In my five years as a CrossFit trainer, I have never taught a back squat without first having to remind someone of the “low-bar” position. The default position on the back, especially for beginners, always seems to be high on the traps, and rightfully so. At the top of a back squat it is much more comfortable for the bar to sit as high as possible. And who doesn’t want to be comfortable? But that doesn’t mean that’s how we want you to back squat. “High bar” and “low bar” positions offer very different experiences and work very different muscle groups. If you’ve been a regular at CFK for a while now, you’ll know we prefer the low-bar back squat. Here’s why.
Back squats work your legs. Bar positioning changes the part of the legs being worked.
A low-bar back squat is a barbell movement unique in its ability to work the whole of the posterior chain (hamstrings, glutes). The posterior chain consists of the muscles that produce hip extension (the straightening out of the hip joint from its flexed/bent position in the bottom of the squat). During any back squat, the bar must stay over the mid-foot. Any deviation in either direction will cause the lifter to fail, given a heavy enough load. A low-bar position will require the lifter to angle the torso forward more than any other squat in order to keep the load over the mid-foot. A flatter back means a a smaller hip angle. Squatting in this manner will keep your hamstrings tight during your decent and will require their use in ultimately re-opening the small hip angle on the way back up.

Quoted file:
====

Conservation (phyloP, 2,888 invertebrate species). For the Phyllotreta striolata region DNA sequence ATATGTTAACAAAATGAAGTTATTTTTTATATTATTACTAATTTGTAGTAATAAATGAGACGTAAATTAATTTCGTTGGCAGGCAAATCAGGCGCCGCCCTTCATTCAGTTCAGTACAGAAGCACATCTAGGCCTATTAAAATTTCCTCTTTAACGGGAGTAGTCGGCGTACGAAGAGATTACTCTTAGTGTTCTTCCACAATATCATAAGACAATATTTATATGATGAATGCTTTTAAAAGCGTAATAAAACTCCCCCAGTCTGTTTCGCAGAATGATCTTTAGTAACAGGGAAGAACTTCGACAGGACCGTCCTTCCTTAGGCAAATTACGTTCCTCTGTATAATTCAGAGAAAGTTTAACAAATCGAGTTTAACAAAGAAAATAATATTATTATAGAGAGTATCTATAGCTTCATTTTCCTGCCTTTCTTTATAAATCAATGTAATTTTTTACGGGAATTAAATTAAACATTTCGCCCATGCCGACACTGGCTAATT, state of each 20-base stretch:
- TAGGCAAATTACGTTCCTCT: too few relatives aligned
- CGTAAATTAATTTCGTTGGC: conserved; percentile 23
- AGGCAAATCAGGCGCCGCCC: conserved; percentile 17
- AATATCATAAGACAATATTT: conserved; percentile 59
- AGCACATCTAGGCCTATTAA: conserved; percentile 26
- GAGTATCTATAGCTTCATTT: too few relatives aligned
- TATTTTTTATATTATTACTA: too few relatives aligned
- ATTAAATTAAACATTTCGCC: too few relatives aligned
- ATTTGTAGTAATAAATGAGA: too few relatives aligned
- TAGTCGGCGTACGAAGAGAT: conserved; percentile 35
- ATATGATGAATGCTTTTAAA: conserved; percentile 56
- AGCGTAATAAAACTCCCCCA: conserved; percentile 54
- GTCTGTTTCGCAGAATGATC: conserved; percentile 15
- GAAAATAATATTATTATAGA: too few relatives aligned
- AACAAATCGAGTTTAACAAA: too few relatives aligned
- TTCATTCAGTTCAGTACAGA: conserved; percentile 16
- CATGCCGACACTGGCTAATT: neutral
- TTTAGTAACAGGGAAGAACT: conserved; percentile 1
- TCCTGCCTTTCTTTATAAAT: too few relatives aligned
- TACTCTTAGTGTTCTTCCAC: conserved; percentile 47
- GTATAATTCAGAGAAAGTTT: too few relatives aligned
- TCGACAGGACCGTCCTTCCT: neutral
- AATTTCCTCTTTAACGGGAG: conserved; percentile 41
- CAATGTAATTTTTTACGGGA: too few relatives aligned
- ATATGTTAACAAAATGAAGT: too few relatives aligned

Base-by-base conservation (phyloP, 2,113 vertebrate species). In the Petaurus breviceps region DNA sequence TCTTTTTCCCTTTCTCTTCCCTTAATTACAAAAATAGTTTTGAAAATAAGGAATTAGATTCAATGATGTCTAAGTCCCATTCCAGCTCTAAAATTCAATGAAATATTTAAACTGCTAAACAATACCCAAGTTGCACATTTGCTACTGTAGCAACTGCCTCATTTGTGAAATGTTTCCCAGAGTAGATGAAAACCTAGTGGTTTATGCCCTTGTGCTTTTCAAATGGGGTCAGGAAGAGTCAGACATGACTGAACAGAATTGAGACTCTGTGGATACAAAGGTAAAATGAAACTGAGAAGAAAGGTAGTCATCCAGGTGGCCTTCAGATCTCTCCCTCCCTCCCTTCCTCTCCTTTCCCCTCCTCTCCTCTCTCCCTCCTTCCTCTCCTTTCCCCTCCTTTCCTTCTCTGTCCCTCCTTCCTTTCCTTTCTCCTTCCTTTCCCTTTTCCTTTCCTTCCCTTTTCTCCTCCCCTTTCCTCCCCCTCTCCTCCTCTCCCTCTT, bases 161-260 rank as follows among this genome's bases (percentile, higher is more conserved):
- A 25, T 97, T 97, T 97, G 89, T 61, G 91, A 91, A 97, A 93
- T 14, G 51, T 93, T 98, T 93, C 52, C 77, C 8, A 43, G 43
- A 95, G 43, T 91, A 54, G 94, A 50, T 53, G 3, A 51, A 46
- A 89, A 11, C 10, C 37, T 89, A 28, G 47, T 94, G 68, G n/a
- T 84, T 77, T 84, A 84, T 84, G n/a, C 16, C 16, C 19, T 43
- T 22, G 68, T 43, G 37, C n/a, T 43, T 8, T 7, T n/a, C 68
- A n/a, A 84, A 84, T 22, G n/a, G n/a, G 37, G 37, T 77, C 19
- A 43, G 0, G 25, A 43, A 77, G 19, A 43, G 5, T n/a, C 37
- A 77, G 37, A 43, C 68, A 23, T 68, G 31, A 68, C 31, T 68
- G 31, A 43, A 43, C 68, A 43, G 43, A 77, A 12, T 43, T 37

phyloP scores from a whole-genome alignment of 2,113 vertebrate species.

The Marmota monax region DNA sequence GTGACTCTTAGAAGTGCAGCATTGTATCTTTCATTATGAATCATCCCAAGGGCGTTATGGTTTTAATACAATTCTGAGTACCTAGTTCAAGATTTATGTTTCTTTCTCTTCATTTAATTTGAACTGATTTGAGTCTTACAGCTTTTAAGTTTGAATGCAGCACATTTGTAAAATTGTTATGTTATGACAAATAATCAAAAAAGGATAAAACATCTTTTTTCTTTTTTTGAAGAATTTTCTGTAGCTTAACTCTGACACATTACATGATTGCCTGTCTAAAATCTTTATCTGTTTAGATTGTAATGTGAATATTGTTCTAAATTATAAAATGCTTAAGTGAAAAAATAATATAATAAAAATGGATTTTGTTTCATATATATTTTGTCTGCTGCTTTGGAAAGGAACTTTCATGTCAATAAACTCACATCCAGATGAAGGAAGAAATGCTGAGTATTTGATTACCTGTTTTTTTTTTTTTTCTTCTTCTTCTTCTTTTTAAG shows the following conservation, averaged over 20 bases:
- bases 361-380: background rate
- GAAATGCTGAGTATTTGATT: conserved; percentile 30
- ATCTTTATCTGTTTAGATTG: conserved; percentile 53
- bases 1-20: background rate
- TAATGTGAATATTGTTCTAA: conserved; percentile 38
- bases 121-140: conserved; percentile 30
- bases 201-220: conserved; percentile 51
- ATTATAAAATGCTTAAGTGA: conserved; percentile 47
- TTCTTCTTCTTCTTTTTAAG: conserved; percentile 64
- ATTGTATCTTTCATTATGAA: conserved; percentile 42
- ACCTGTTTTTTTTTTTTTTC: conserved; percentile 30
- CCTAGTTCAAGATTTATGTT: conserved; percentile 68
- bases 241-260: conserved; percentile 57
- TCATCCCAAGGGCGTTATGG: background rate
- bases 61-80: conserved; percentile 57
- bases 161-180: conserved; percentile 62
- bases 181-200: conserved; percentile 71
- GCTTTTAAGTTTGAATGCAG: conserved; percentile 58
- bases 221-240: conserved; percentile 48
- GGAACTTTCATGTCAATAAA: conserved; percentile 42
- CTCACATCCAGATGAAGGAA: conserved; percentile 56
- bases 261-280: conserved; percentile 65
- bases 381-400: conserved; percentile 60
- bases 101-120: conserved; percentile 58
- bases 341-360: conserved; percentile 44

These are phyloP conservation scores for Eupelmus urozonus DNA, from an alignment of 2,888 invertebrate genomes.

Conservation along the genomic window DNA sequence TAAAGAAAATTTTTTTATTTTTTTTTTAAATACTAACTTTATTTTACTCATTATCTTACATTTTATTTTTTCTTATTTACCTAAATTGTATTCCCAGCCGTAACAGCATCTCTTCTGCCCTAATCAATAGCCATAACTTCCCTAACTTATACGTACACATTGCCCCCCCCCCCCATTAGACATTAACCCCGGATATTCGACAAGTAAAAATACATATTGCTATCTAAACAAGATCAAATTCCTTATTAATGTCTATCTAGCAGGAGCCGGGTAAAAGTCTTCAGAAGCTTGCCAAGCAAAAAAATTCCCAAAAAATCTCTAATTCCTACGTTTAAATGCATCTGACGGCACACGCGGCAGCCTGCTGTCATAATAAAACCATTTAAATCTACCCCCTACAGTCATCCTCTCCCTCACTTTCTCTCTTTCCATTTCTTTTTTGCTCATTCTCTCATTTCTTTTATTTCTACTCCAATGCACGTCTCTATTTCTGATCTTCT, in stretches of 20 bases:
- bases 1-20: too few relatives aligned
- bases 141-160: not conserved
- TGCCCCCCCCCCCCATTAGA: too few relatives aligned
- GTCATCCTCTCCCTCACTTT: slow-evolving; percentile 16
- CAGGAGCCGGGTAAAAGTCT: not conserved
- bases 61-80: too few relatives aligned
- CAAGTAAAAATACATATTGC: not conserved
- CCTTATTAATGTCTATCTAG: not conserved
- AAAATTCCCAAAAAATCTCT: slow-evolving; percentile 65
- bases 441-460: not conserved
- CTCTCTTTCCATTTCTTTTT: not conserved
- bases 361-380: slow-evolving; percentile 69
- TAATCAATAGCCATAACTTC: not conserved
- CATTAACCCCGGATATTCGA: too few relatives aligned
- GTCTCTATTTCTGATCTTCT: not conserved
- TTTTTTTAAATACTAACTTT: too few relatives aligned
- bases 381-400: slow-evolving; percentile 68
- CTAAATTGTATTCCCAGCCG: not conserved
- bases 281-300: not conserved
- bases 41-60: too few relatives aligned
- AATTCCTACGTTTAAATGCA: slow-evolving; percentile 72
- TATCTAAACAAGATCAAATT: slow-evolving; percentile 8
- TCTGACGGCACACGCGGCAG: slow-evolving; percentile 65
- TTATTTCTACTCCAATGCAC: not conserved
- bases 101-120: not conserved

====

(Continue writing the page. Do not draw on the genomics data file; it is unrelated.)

A high-bar back squat is more similar to a front squat than a low-bar back squat. In order to keep the bar over the mid-foot, very little (or no) torso lean is required. From the picture above, also notice the greater hip angle at the bottom of both the high-bar back squat and the front squat. Back angle largely determines the hip angle. Because the hips remain open, very little additional hamstring contraction is required/used to open the hips while standing. Instead, the focus is on extending the small knee angle that is produced. The primary knee extensors are the quadriceps muscles, thus the fatigue in your quads you experience when front squatting.
Which Should You Do?
There is a time and a place for each of these. At CFK we get plenty of quadriceps work in when we overhead squat, front squat, snatch and clean. Most of us need extensive posterior chain work. When a back squat appears in a WOD, or you decide to use it as part of your extra lifting, be sure to use the low-bar variation. It is much better at producing overall strength, as well as explosiveness.